Attaching desktop to legs (perhaps) without an apron

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  • #735128
    DB
    Participant

    Hi everyone. Looking for advice and wisdom on making a desk like the picture shown but with only one set of drawers (if possible). I believe this is a midcentury Danish desk but I don’t know the designer or maker. The leg design is very elegant. My main issue is working out how to attach the desktop

    1. The legs appear (to me anyway) attached directly to the desktop but not sure how this might deal with humidity. Perhaps the legs are only attached to the cabinets. Not sure what the attachment method would be in this particular case.
    2. Is there an apron running around this?
    3. Do the ends have a thin bread board?
    4. OK, while I’m here, how would the drawer cabinet attach to the desktop

    All thoughts welcome and many thanks in advance.

    #735163
    Sven-Olof Jansson
    Participant

    Hi,

    Thanks for sharing this. A really tempting base for a project.

    Please take the below for the partial guesswork it is.

    Danish seems very tenable (please search for klassisk dansk skrivebord), and perhaps mid century – had it not been for the handles with their routed recesses, which seem a bit more contemporary. Or, why not the 1930s?!

    There seems to be a frame, which I venture consists of a facing covered with a palisander (or other rosewood) veneer (the perfect book matching of the right drawer carcass cannot possibly be from solid wood).

    The frame, I guess is jointed by tenons and mortices, or perhaps with dovetail joints, covered by rounded over strips (cf front left corner).

    The aprons/rails of the frame appears to be quite thick (2″?), with mortices for tenons of the legs. If the inside could be inspected, one would perhaps find draw bored dowels to further force the leg shoulders tight to the aprons.

    The frame parts /aprons have been chamfered, I imagine to make it look less sturdy. (Please see attached photo of my Danish writing desk)

    The top appears to be resting on rebates along the inner top edges of the frame.

    It’s a wide and deep table, so perhaps the drawer carcasses are fastened to the top in a manner to prevent it from warping.

    Could it be that that the small pieces attached to the legs and drawer carcasses make the carcasses also act as stretchers?

    Sven-Olof Jansson
    London, UK; Boston, MA

    #735259
    DB
    Participant

    Thank you for the detailed reply. So, the apron/rail runs around the edge of the tabletop and the tabletop sits within an inner rebate cut in the apron: this sounds highly plausible. I’ve attached another photo having looked at it more carefully, that appears to support your analysis (shows the difference in thickness between top of the leg and top of apron rebate).

    The drawer carcass would serve well to prevent warping. If I was to leave one end without drawers I could perhaps use turn buttons instead to keep the top flat and within the rebate. I see the apron now exists and appears thicker than I previously appreciated.

    Great detective work. Thanks for sharing your assessment. I like the edge of your desk. Definitely gives it a lighter feel and appearance.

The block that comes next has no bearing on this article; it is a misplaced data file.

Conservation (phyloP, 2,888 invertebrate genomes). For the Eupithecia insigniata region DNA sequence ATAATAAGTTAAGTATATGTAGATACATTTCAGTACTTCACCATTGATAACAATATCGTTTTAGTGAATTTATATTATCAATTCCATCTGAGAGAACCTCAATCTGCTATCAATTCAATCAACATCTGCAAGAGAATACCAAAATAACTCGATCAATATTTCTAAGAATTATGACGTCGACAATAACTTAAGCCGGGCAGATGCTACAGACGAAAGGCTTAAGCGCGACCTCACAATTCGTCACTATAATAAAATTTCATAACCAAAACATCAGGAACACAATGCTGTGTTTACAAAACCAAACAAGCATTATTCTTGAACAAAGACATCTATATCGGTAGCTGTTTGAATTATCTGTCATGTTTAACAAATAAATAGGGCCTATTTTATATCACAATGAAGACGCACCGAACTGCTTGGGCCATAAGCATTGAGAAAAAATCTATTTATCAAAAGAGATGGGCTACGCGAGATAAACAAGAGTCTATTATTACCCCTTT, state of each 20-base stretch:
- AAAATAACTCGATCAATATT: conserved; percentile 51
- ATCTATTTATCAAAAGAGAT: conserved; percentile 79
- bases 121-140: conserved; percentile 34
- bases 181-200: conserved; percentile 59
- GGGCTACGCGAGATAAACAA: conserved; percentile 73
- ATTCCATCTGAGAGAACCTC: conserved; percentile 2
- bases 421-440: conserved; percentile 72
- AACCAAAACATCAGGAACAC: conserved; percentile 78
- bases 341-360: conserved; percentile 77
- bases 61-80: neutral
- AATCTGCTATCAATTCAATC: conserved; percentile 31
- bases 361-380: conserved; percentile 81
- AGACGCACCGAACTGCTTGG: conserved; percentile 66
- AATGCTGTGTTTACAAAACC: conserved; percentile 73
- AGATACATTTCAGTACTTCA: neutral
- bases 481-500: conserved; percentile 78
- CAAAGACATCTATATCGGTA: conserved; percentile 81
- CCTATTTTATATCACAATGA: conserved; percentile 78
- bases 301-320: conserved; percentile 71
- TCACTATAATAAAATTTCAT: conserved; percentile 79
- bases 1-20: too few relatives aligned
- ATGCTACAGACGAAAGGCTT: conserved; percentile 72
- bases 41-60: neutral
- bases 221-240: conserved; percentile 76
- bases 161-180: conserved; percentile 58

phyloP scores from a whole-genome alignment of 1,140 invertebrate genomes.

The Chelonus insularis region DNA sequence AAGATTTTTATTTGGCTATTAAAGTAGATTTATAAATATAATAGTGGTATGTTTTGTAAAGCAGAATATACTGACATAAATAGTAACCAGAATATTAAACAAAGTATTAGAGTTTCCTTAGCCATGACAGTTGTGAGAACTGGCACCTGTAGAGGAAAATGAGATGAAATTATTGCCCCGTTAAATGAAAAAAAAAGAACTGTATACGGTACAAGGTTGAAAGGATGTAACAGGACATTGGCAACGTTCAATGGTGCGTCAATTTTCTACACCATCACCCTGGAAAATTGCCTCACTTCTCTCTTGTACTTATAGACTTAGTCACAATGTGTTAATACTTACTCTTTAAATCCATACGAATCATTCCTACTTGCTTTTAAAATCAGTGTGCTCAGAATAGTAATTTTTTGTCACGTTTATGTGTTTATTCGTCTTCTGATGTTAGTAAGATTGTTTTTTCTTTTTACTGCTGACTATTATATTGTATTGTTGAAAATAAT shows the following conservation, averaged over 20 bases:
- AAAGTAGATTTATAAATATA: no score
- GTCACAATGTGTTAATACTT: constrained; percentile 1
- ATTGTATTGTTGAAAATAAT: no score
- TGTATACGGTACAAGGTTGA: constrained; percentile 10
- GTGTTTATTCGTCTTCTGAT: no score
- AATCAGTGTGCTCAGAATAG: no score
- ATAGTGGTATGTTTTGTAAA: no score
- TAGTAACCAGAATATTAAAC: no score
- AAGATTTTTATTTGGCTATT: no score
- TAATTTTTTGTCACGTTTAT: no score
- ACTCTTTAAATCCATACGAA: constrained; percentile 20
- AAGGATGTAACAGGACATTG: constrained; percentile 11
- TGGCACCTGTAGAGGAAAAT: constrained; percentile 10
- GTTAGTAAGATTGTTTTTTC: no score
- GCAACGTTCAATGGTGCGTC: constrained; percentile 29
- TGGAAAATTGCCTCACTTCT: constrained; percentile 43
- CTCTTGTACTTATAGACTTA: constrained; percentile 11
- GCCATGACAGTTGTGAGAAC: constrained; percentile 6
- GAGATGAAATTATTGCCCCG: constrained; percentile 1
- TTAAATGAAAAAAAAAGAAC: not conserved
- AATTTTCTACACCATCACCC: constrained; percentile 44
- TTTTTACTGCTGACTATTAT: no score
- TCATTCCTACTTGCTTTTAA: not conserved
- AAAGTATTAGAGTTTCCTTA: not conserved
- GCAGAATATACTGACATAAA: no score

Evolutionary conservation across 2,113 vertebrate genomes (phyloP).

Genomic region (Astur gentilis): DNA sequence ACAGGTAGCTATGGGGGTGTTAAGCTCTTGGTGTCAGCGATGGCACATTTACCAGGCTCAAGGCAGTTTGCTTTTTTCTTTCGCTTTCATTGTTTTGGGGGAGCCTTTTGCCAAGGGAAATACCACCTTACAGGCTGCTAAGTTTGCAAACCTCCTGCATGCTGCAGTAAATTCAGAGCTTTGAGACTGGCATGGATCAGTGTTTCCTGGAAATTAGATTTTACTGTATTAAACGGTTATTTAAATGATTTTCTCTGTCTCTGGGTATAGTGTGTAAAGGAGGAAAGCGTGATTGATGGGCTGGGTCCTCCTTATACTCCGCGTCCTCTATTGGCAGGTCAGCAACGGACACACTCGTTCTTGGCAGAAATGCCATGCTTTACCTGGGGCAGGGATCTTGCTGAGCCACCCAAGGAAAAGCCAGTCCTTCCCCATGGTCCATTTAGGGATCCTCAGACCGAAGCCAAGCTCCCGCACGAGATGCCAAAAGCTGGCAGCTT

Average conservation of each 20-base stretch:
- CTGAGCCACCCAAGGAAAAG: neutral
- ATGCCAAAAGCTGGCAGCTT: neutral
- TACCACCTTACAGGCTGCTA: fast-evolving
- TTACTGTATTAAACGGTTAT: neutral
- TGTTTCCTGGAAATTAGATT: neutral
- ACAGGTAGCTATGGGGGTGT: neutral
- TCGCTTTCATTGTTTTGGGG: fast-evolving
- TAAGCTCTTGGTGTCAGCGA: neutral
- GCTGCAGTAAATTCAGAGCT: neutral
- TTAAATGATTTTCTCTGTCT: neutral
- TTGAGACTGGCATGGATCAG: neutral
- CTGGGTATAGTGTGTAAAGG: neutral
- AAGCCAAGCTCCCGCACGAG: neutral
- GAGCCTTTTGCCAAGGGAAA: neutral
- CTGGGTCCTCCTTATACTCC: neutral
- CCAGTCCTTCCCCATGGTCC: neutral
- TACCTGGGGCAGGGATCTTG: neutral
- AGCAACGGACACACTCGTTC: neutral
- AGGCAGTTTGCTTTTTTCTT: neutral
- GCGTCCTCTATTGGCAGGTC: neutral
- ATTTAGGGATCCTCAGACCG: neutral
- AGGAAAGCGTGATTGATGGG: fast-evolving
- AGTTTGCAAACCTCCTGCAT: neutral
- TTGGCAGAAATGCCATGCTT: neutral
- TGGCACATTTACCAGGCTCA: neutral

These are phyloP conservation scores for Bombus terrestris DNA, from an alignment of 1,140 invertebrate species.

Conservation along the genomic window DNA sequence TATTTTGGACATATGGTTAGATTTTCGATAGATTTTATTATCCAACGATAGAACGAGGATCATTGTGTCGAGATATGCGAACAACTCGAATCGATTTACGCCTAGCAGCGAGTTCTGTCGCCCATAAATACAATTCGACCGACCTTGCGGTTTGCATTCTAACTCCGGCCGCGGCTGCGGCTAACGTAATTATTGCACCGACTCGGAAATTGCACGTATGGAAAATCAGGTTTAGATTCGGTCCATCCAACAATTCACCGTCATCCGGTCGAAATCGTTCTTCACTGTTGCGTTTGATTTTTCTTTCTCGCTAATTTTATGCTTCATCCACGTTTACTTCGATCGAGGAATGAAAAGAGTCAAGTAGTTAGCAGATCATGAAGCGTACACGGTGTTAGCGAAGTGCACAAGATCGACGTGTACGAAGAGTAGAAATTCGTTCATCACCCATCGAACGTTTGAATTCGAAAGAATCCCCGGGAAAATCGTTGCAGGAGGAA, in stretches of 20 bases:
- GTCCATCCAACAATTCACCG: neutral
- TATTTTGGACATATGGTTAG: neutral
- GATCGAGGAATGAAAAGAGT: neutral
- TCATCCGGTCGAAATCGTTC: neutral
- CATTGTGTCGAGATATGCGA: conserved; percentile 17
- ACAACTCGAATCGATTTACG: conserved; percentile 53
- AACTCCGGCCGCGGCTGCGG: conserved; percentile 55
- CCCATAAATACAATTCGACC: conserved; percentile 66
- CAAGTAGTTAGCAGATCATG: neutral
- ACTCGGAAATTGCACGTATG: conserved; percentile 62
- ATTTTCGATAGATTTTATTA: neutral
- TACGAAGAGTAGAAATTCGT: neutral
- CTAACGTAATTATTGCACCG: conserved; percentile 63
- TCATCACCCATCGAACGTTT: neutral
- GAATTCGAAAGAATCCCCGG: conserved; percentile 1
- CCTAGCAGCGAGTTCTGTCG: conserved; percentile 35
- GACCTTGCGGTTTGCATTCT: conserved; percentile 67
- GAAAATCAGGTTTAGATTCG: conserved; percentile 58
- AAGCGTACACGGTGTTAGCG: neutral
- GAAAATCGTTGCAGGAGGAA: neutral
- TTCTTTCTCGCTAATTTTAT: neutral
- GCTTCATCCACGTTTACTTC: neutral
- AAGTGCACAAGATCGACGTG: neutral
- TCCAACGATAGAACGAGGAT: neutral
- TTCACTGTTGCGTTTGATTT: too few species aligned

#735316
    Sven-Olof Jansson
    Participant

    Always happy when I can be of any kind of assistance.

    It’s a wide table; would a sliding dovetail crossbar be of value, as an addition to the turn buttons in keeping the top flat? With the top is “recessed” into the rebate of the frame, the ends of the housing/dado for the joint wouldn’t be visible.

    Sven-Olof Jansson
    London, UK; Boston, MA

    #735447
    DB
    Participant

    A sliding dovetail sounds like a good idea and this should allow expansion/contraction of the table top. On that note I now wonder how the external apron on the narrow side of the desk in particular will handle movement across the grain over the width of the top. Might this be a weak point in the design? Having said that it now seems that these desks have survived for 60 years without appreciable movement damage from the photos anyway.

    Incidentally I now have seen this (and similar tables with this leg design) attributed mostly to Ib Kofod Larsen but also JØRGEN LINDE both of Faarup Møbelfabrik.

    #735552
    Sven-Olof Jansson
    Participant

    Faarup Møbelfabrik + Jørgen Linde + Dining Table in Rosewood led, among many other, to a link (a mile long) that had photo, which perhaps gives some insight, literally, on how these pieces were made. The facing might be beech, but the rosewood is clearly not veneer, but thick enough to be “moulded”.

    The end grain of the facing of the piece I saw, looks like beech (could of course be any wood), and as beech is the second most common tree species in Denmark, allegedly often used by the furniture industry (less so nowadays, I believe), I will go with the facing being beech.

    If beech, then that should be dimensionally stable (information from purchase head at local timber yard; a man with a PhD in dendrology), and that is as much as I understand of wood dimensions and humidity. Precisely as this writing desk, prestigious antique furniture doesn’t seem to be afflicted – at least not the pieces I’ve seen.

    Sven-Olof Jansson
    London, UK; Boston, MA

    #735672
    DB
    Participant

    Really appreciate your help with this and think I have seen the picture that your search leads to. Hopefully will one day upload my effort to the gallery. Thanks

    #735693
    Sven-Olof Jansson
    Participant

    You’re welcome!

    Looking forward to the result, and more so if the progress were to be shared.

    Sven-Olof Jansson
    London, UK; Boston, MA

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